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Maker(s):Harding, Chester (attributed)
Culture:American (1772-1866)
Title:portrait: Asher Benjamin
Date Made:ca. 1830
Materials:oil, canvas, wood, gilding
Place Made:United States; Massachusetts; Boston (probably)
Measurements:Frame: 40 3/4 in x 35 3/4 in x 4 1/2 in; 103.5 cm x 90.8 cm x 11.4 cm
Accession Number:  HD 81.002
Credit Line:Mr. and Mrs. Hugh B. Vanderbilt Fund for Curatorial Acquisitions
Museum Collection:  Historic Deerfield

Framed oil portrait of Asher Benjamin (1773-1845), which has been attributed to Chester Harding (1772-1866). The portrait descended through the Benjamin family to Margaret Bliss Perkins (1885-1952) who married Charles Pelham Greenough (1883-1953) in 1907; their son, Hamilton Perkins Greenough, sold the painting to Nathan Liverant of Colchester, Conn. in 1980, who then sold it to HD. Born in Hartland, Conn. Asher Benjamin probably apprenticed as a house-wright; by 1795, he designed and built a circular staircase in the Charles-Bulfinch designed Connecticut State Capital in Hartford, the first such staircase to be built in New England. After moving to Greenfield, Mass. in 1796, he completed at least two imposing house, and published the "Country Builder's Assistant in 1797, which is widely recognized as the first American architectural handbook; in 1798 he designed and built the original Deerfield Academy. Benjamin moved to Windsor, Vermont, in 1799, and to Boston in 1803, where he continued to work as an architect and author. He published pattern books (7 in 47 different editions between 1797 and his death in 1845) and builders' guides that both established and spread popular taste in Federal or Roman classical architecture in New England in the earlier books and the Greek Revival style of the later books throughout the eastern United States. Harding was the son of Abiel and Olive Smith Harding of Deerfield who moved the family to western New York state in 1810. After 1812, Harding worked at farming, house painting, and furniture making in New York state, sign painting in Pittsburg, PA, and around 1817, portrait painting in Kentucky where he was immediately successful. After periods in Missouri, Washington, DC, and Philadelphia, Harding moved to Boston in 1822; wanting to study abroad, he painted portraits in England and Scotland and spent some time in Ireland and France from 1823-1826. By 1830, he and his family settled in Springfield, Mass., but he maintained a studio in Boston and continued to travel for work, painting in Albany, Baltimore, Cincinnati, New Orleans, Richmond, St. Louis and Washington, DC. The bust-length portrait shows a middle-aged man with a long oval face, receding hairline and blue eyes and wearing a black frock coat, stock and cravat, who is facing to his right against a dark olive-drab background. Also see Harding painting of Charles Barnard, HD 73.113.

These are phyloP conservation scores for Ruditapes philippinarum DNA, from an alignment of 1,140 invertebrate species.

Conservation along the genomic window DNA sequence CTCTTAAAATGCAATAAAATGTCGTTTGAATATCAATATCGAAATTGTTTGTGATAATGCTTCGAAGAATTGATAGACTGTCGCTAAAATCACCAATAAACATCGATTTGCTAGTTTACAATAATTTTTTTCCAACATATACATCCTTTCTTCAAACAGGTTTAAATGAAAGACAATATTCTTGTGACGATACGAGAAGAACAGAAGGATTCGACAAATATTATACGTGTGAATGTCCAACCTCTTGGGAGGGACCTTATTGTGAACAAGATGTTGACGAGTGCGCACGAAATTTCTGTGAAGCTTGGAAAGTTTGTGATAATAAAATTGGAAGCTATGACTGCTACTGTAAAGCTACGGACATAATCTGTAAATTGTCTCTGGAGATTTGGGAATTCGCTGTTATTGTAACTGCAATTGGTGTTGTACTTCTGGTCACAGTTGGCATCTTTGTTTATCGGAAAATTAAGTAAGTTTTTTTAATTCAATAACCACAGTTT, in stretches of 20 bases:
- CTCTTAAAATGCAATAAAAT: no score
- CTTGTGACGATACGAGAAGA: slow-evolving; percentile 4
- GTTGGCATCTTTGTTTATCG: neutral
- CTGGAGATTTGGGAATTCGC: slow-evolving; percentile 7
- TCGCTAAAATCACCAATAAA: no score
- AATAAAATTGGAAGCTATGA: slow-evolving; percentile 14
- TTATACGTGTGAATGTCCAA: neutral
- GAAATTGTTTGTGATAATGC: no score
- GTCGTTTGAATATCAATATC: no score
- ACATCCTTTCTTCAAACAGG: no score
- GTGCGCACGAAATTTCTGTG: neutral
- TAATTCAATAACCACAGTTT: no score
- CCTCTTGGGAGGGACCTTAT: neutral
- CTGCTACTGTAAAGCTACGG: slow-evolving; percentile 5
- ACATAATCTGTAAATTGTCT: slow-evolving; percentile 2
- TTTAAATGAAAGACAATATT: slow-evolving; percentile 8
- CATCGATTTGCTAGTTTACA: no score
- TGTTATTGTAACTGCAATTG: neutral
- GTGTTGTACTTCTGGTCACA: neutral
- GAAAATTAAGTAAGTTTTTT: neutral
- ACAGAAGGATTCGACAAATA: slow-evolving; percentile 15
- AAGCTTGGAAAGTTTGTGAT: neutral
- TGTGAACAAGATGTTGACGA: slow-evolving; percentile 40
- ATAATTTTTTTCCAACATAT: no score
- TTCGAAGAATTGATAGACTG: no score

Label Text:
Branches: Born in Hartland, Connecticut, Asher Benjamin (1773-1845) was a builder, carver, architect, and owner of a building supply company who spent part of his early career in Greenfield, Massachusetts. He likely apprenticed as a house-wright in his native Connecticut with Thomas Hayden (1745-1817). In 1795, he designed and built a circular or “flying” staircase in the Connecticut State Capitol in Hartford by architect Charles Bulfinch (1763-1844), the first such staircase to be constructed in New England. After moving to Greenfield, Massachusetts, in 1796, he completed at least two imposing houses in the middle of town as well as Deerfield Academy’s first building in 1799, now the Memorial Hall Museum.


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